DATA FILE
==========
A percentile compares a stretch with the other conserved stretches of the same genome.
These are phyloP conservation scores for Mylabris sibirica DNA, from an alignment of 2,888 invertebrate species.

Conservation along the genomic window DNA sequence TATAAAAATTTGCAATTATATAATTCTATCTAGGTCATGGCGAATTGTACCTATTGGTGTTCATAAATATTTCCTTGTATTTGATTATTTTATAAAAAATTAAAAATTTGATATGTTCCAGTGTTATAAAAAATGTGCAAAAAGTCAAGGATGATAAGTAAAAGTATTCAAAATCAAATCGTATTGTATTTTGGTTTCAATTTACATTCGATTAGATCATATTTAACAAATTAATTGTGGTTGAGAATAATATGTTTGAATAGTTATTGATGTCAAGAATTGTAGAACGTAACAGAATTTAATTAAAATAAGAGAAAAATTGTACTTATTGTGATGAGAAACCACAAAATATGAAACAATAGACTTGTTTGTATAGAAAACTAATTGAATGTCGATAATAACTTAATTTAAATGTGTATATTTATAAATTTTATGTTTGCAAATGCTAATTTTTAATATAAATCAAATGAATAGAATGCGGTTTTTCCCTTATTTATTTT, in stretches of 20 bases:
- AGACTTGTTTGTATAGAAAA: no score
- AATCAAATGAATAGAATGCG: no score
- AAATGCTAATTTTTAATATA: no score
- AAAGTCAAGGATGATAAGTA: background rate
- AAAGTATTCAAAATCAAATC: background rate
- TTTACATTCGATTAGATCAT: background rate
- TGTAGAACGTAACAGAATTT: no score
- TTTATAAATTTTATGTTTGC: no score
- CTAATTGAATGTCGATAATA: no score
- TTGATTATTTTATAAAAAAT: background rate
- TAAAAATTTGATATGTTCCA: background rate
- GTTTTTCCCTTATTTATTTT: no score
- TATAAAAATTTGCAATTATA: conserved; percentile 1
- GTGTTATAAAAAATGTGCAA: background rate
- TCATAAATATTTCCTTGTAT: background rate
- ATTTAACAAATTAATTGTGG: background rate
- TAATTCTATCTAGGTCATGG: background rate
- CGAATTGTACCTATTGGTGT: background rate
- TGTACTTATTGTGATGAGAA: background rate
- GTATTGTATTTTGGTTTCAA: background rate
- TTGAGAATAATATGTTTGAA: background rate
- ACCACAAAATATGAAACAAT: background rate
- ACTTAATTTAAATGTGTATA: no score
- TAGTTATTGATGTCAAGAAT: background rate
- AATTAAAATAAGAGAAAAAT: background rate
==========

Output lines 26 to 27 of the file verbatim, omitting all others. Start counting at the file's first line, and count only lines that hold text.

- ACTTAATTTAAATGTGTATA: no score
- TAGTTATTGATGTCAAGAAT: background rate